It took 18 years of being stationed on island lighthouses before Arthur B. Mitchell finally got to be stationed at a mainland lighthouse. But the wait was worth it, and in 1929 Arthur B. Mitchell became the head keeper at Fort Point Lighthouse near Stockton Springs, Maine, a position he held until his retirement in 1952.
When Arthur Mitchell accepted the position as 2nd assistant keeper of Maine’s remote Matinicus Rock Lighthouse in 1911, he was well familiar with the sea; his father was a ship’s captain and Arthur had often accompanied him on voyages, learning from him. By the age of 26, Arthur Mitchell was the captain of his own ship, the two mast, 79-ton schooner George W. Collins that transported lumber to ports in Long Island Sound and then brought back coal and salt to Maine. Just why he left the sea to become a lighthouse keeper might have had something to do with his marriage to Elizabeth H. Shallow in 1908, and the subsequent birth on January 23, 1910 of their daughter Etta Marie. Also, when he and his wife had travelled by schooner to Massachusetts for their honeymoon, they visited the Plymouth Light Station, where he may have gotten the “lighthouse bug.”
Shortly after his arrival at Matinicus Rock Lighthouse Station, a windswept 32-acre granite island, 18 miles off the mainland, and 25 miles from the nearest port of Rockland, and five miles south of the much larger Matinicus Island, Arthur Mitchell sent for his wife and 22-month-old daughter to live with him out on the barren rocky outpost. In those days there were three other lighthouse families living on the island.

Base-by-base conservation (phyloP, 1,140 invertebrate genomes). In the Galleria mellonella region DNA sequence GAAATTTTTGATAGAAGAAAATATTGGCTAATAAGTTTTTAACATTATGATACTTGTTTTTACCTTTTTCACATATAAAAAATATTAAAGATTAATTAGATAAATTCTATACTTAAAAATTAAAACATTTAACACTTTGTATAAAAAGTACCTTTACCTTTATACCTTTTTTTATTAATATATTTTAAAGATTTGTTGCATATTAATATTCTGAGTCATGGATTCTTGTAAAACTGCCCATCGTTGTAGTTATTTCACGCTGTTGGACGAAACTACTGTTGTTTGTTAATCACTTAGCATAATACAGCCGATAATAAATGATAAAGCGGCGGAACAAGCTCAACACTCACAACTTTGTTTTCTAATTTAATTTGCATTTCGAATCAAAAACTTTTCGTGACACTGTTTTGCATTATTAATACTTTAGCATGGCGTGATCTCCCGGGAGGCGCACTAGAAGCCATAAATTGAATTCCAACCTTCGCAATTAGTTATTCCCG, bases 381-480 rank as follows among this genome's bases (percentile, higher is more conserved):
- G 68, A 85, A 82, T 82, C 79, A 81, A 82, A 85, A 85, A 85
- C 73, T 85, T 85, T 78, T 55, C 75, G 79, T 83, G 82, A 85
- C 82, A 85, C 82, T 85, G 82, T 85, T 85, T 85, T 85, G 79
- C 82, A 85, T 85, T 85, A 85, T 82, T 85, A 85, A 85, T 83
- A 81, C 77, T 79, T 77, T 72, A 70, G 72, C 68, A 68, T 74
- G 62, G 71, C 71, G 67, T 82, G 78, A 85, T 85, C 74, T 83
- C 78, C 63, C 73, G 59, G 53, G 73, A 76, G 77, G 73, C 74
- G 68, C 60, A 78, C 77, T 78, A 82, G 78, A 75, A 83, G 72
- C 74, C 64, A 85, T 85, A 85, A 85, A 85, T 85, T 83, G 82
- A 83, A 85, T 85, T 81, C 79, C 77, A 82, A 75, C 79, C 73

In an effort to enhance their life at Matinicus Rock Lighthouse, Mrs. Mitchell, who loved to play the piano, suggested that it would be nice to have a piano at the lighthouse. This matter was discussed at great length, and it was finally decided that it could be done in spite of the difficultly of simply landing a boat with people and supplies at the lighthouse, let alone a heavy piano. Just how they accomplished this mission is unclear, but a piano did make it out to the island.
In 1913, Arthur Mitchell was promoted to 1st assistant keeper, and in 1916 he was promoted again, this time to head keeper. By that time, most people addressed him as Capt. Mitchell, even though there was no such rank in the U.S. Lighthouse Service. It was primarily out of respect for his previous career as the captain of his own ship.
For the first six years that they lived on the island, there was no telephone communication to the mainland. In the event of sickness or other emergency, they had to sail to the mainland or raise the distress flag and hope that it would be spotted by a passing ship. Finally, in 1917, a telephone line opened up communication with the mainland, and the keepers were often on the phone talking with loved ones and friends on shore. Although his wife and daughter rarely left the island during those years, they were not lonely. They had the other lighthouse families, they had a travelling library, and occasionally a travelling school teacher who would spend several weeks at a time on the island.